Recession-smession. Even those of us pinching our pennies need regular fixes of travel. The journeys can be thrice as nice when we also satiate a vice, whether it's a sin of the more biblical variety or a more modern indulgence.
Chocolate. Recchiuti Confections, San Francisco. You'll leave your heart in the Ferry Building Marketplace once you've savored Michael Recchiuti's masterworks, which include crisp slices of pear kissed with key lime and coated in dark chocolate. And his whoopee pies will brighten even the foggiest day. Info: (415) 826-2868, http://www.recchiuti.com.
Gluttony. Las Vegas wins hands-down with its 24-hour dining scene and the dozens of all-you-can-gorge buffets. A new favorite is the Studio B Buffet at the M Resort with views of the Strip and food that tastes too fresh for a steam table. Dessert includes an eye-popping, mouth-watering selection of gelatos. (702) 797-1000, http://www.themresort.com/dining/studiob.html.
Sloth. When you need a "do absolutely nothing" getaway, consider Beachfront Melodies, a sprawling seven-bedroom, five-bathroom palace on the shores of Lake Tahoe. The rooftop Jacuzzi provides wraparound views of the mountains, and the help can do the cooking, cleaning, massaging and even the babysitting (extra fees apply). (866) 293-9061, http://www.dreamexoticrentals.com/properties/UnitedStates/vacation-California-melodies.htm.
Envy. An exclusive vacation mingling up-close-and-personal with buffalo should have your friends turning green. Winter and summer escapes are available to the inspiring wilds of Montana, where a traditional purification ritual in a sweat lodge can conclude a day spent among the bison. (406) 202-1584, http://www.bisonquest.com.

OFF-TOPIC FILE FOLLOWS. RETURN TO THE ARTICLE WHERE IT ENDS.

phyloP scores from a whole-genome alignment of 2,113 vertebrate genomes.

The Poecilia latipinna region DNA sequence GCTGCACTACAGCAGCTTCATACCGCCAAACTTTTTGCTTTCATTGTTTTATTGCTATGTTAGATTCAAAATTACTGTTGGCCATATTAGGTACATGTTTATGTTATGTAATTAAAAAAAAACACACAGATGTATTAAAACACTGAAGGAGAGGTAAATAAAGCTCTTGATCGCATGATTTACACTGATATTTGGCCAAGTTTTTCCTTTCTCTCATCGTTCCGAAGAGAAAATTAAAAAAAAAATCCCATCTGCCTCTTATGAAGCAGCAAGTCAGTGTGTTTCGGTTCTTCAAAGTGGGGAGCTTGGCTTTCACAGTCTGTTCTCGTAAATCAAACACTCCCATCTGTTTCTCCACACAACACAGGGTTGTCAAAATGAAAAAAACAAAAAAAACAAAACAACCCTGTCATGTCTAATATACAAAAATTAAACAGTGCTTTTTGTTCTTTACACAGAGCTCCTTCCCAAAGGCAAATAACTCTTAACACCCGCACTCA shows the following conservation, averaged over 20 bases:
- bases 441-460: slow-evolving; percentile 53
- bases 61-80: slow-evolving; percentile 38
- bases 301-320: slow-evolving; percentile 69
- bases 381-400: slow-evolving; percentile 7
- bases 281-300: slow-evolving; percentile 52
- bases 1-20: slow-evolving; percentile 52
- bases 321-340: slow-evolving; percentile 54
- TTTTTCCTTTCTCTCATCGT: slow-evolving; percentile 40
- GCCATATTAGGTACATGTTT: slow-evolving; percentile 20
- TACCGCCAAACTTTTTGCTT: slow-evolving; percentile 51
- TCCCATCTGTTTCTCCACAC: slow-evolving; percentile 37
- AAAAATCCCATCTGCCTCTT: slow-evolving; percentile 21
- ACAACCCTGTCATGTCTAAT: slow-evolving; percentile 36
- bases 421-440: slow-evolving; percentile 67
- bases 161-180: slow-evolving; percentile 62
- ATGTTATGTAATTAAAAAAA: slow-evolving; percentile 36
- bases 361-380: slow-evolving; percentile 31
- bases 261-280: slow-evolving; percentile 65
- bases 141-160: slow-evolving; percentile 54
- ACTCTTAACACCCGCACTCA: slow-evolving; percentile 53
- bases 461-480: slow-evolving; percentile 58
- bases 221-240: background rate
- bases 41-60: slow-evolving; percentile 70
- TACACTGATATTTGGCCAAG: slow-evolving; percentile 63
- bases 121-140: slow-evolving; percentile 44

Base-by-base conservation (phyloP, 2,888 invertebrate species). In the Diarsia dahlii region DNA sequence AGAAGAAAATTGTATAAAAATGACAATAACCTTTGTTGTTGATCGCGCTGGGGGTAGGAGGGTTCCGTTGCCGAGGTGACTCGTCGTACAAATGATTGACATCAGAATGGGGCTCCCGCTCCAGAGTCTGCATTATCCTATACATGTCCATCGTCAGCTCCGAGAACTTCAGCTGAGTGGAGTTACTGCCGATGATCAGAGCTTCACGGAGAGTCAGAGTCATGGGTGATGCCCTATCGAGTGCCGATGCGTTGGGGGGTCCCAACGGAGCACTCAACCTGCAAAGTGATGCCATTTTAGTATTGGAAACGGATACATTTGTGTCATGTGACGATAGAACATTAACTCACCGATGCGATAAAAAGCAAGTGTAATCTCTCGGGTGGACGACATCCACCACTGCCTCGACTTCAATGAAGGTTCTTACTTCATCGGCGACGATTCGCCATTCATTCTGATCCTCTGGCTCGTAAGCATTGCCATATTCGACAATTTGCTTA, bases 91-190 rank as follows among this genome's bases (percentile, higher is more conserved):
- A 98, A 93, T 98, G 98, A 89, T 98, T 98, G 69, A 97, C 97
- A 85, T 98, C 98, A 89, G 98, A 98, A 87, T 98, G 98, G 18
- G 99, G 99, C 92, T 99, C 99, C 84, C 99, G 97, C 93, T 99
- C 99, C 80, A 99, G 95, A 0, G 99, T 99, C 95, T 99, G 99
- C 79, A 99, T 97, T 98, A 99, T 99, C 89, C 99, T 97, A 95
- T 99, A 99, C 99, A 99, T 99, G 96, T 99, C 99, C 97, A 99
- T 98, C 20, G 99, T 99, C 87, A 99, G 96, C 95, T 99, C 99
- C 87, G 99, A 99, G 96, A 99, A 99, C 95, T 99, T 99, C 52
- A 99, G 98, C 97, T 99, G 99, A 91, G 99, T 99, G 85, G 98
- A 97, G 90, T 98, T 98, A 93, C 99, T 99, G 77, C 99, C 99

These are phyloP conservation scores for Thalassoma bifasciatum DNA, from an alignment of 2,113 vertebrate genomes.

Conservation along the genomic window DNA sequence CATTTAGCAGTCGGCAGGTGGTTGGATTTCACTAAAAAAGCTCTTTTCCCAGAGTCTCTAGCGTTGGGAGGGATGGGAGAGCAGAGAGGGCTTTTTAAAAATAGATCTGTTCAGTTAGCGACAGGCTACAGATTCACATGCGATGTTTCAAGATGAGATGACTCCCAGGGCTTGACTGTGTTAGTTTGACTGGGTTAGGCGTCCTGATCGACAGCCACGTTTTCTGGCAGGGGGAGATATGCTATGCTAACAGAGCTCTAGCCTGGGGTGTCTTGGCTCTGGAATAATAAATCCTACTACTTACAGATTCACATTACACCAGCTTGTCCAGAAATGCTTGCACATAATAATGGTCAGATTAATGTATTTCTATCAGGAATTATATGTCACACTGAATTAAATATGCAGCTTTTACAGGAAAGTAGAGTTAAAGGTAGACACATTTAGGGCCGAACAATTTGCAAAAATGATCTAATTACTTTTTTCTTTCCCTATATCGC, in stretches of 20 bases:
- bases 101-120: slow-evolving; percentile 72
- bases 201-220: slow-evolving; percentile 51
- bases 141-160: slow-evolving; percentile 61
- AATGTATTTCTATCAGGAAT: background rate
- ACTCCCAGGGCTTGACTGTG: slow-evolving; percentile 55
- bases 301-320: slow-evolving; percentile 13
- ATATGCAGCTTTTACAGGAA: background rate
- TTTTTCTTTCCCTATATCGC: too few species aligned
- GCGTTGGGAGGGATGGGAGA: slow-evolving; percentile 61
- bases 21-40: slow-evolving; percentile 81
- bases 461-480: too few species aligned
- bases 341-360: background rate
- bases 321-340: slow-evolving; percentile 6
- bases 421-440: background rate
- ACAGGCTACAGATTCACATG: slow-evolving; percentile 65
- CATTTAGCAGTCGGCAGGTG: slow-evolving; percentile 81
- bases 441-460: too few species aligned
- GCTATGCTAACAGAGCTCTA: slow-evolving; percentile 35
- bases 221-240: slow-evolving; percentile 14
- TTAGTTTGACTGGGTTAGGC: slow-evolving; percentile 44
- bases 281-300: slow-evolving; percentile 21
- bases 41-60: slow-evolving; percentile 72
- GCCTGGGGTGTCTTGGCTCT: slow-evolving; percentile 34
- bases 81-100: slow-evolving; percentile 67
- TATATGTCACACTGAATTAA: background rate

Cigars. With the Cuban reference in its name, the Havana Social Club in Dallas is the ideal spot to light up. Cigar aficionados flock here to smoke a custom-rolled fattie from the in-house master cigar maker. Add a mojito and you'll soon be cheering, "Viva la revolución!" (214) 303-0544, http://www.havanasocialclub.net.
Drinking. Oh, to have been drunk under the table by Ernest Hemingway. Papa loved his spirits and was a regular at Sloppy Joe's during his years in Key West, Fla. Hemingway's whopper of a sailfish and other memorabilia are proudly displayed. (305) 294-5717, http://www.sloppyjoes.com.
Nude sunbathing. Little Beach, on the seldom-seen southwest shore of Maui, isn't exactly easy to reach, but those seeking an all-over tan in paradise won't be disappointed. From Makena State Park, bear right at Big Beach and follow the trail over the lava field. http://www.littlebeachmaui.com.
Greed. Long before Vegas was called Sin City, folks were spending as though there were no tomorrow along the boardwalk in Atlantic City. The Chelsea — a rare nongaming hotel — hearkens back to the heyday of "America's Playground." It's a sophisticated place to be pampered — or left alone — after your time at the tables. (800) 548-3030, http://www.thechelsea-ac.com.
Shopping. The shops of Seattle's Ballard neighborhood won't cost an arm and a leg — OK, maybe an arm. There's plenty to satisfy even the most eclectic shopaholic — cameras, quilts, fine books and furniture. It's all here, with a bit of Pacific Northwest attitude thrown in. http://www.inballard.com/section.php?section=shop.
Travel itself. Since Chevrolet first urged us to "see the U.S.A.," Americans have been hitting the open road in search of new adventures. New Mexico's Gila National Forest awaits; it's where Joe Saenz, an Apache, takes visitors on "Drag the Wolf Tail" expeditions. It's kind of like "Survivor," only without the TV cameras. (575) 534-1379, http://www.wolfhorseoutfitters.com.Copyright © 2015, Los Angeles Times